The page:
Author(s): Nariman F, Eftekhar F, Habibi Z, Falsafi T
Abstract Share this page
Abstract BACKGROUND: Helicobacter pylori is the major worldwide cause of bacterial gastrointestinal infections in adults and children. Antibiotic therapy and a combination of two or three drugs have been widely used to eradicate these infections. However, development of drug resistance in bacteria calls for new sources of drugs, and plants seem to be a logical source of new antibacterial compounds. METHODS: The anti-H. pylori activities of six native Iranian plants (Glycyrrhiza aspera, Juglans regia, Ligustrum vulgare, Thymus kotschyanus, Trachyspermum copticum and Xanthium brasilicum) and seven antibiotics were determined against 70 clinical isolates from children using the disk susceptibility assay. Minimum inhibitory concentrations were also measured for the biologically active extracts. One extract with the best anti-H. pylori activity was fractionated by silica gel and thin layer chromatography and the active compounds were identified by hydrogen nuclear magnetic resonance ((1)HNMR) spectroscopy. RESULTS: All plant extracts showed anti-H. pylori activity by the disk sensitivity method, but the most active extracts were those from X. brasilicum and T. copticum. In fact, the anti-H. pylori activities of the two extracts were superior to the disk antibiotic susceptibility profile. Minimum inhibitory concentrations were within the range of 31.25-250 micro g/ml. Fractionation and chemical identification of the extract from X. brasilicum showed the presence of two substances, a flavonoid and a xanthanolide. CONCLUSIONS: Due to the rise in antibiotic resistance, new sources of anti-H. pylori drugs are needed. The use of medicinal plants and/or their chemical components may have potential benefit in eradicating such problems.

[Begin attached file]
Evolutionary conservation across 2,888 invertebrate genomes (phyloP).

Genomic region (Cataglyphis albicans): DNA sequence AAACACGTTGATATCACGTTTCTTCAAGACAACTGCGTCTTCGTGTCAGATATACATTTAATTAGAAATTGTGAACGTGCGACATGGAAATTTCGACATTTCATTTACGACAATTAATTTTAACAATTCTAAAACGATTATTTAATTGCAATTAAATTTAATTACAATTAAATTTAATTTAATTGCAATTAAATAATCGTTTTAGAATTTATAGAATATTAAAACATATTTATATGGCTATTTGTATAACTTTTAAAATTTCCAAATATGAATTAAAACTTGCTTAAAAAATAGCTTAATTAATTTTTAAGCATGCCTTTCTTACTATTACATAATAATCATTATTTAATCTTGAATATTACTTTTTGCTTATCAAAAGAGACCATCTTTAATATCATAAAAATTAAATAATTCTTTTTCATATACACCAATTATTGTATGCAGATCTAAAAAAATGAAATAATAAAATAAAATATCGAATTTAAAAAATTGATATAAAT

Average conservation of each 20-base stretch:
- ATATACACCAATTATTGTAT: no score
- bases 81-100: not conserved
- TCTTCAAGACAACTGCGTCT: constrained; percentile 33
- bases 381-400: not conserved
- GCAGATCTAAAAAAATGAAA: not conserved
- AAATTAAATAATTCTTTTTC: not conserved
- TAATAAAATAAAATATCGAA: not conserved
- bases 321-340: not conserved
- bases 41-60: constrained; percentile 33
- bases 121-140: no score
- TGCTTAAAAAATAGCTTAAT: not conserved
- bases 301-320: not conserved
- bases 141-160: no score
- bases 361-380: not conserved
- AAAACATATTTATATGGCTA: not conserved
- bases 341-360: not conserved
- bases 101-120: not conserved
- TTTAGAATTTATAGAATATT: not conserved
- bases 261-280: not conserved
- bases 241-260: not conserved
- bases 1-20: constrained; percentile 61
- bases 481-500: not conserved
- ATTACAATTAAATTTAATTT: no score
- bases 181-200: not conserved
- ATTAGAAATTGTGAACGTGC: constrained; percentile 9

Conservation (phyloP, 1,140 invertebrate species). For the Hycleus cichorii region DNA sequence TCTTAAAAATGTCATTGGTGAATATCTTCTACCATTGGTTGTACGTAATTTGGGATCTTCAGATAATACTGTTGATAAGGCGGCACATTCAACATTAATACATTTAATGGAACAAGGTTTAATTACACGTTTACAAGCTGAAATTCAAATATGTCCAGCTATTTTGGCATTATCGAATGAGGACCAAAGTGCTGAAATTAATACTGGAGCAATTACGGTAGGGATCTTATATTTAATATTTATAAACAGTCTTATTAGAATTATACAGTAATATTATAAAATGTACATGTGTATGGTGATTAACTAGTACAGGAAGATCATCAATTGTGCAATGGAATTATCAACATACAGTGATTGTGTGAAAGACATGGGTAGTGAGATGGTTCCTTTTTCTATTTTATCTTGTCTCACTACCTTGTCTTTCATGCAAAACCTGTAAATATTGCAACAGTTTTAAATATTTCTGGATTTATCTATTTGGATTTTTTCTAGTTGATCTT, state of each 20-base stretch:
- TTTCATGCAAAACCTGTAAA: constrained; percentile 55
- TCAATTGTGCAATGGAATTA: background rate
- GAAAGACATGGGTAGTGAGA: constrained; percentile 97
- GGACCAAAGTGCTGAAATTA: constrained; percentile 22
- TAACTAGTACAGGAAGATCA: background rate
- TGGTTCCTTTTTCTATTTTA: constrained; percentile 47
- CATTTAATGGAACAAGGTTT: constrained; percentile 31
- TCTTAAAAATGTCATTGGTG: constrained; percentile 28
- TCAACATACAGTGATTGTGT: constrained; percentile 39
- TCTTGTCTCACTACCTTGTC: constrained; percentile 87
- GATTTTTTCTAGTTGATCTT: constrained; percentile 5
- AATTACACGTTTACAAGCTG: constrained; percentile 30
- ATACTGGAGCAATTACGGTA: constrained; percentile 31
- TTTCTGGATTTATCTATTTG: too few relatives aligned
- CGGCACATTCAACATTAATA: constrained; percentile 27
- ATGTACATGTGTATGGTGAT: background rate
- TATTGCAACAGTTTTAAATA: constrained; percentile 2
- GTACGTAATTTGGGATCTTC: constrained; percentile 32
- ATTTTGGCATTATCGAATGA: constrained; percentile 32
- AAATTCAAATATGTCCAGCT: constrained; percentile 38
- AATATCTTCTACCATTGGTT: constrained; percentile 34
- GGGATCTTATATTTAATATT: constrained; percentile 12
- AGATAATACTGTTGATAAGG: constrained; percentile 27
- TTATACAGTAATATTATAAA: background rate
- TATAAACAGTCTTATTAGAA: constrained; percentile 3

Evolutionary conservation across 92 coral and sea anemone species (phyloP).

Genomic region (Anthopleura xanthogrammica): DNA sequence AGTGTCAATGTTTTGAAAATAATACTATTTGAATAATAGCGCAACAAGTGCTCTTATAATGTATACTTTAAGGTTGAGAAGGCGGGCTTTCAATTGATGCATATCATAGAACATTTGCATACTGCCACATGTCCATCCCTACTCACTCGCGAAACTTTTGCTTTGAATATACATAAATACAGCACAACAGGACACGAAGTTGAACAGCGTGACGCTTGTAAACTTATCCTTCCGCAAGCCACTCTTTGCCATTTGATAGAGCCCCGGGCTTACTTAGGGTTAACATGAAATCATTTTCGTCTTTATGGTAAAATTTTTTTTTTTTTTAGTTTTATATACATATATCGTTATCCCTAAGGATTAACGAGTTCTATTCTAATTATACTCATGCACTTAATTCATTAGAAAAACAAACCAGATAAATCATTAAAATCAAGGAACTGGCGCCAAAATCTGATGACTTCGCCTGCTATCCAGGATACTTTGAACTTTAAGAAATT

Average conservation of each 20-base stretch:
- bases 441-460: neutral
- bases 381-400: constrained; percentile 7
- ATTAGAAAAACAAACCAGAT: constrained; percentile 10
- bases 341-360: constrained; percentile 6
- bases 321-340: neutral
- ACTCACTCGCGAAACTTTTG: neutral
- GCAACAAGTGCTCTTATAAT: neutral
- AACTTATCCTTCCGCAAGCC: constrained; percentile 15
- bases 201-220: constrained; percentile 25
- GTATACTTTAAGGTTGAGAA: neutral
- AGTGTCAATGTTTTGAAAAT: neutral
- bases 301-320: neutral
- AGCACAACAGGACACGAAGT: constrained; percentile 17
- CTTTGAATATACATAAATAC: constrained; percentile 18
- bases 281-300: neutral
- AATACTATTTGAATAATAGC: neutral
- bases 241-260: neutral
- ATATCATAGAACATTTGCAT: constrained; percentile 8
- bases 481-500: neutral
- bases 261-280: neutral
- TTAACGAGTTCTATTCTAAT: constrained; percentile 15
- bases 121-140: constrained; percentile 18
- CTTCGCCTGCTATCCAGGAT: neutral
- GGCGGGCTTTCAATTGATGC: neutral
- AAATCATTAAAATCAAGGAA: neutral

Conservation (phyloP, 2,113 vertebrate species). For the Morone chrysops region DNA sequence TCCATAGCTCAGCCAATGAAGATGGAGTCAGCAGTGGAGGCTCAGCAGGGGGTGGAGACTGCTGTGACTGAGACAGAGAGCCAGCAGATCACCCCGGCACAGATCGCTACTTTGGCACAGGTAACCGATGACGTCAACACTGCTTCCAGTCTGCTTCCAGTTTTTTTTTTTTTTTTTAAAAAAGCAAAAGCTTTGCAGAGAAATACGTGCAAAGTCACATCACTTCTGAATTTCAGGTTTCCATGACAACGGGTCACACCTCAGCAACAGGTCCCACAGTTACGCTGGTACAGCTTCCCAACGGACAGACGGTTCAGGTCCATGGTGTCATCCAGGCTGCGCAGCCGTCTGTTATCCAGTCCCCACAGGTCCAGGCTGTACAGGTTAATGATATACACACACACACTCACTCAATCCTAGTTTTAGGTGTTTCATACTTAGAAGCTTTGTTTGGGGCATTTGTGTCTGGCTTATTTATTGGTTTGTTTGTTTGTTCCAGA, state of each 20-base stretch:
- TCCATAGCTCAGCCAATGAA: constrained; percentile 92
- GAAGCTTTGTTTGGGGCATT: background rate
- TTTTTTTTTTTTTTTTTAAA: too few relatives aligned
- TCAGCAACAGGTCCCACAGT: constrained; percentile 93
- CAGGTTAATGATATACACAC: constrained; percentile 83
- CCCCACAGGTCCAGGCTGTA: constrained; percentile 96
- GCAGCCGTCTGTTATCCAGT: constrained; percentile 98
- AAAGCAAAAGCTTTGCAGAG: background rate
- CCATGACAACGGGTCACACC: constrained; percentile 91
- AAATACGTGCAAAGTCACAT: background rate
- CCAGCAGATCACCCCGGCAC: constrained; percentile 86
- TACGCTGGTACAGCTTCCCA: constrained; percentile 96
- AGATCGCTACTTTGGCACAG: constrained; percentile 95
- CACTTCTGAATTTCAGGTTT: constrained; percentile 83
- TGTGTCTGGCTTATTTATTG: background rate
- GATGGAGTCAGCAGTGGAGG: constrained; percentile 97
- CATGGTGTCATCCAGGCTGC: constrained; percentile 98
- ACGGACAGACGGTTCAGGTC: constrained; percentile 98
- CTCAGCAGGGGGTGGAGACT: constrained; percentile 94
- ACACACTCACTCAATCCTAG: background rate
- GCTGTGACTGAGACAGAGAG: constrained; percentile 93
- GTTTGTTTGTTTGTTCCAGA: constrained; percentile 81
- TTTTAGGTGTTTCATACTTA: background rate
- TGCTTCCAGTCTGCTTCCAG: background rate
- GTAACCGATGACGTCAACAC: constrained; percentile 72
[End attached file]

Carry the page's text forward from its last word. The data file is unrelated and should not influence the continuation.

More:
This article was published in Helicobacter
and referenced in Biochemistry & Physiology: Open Access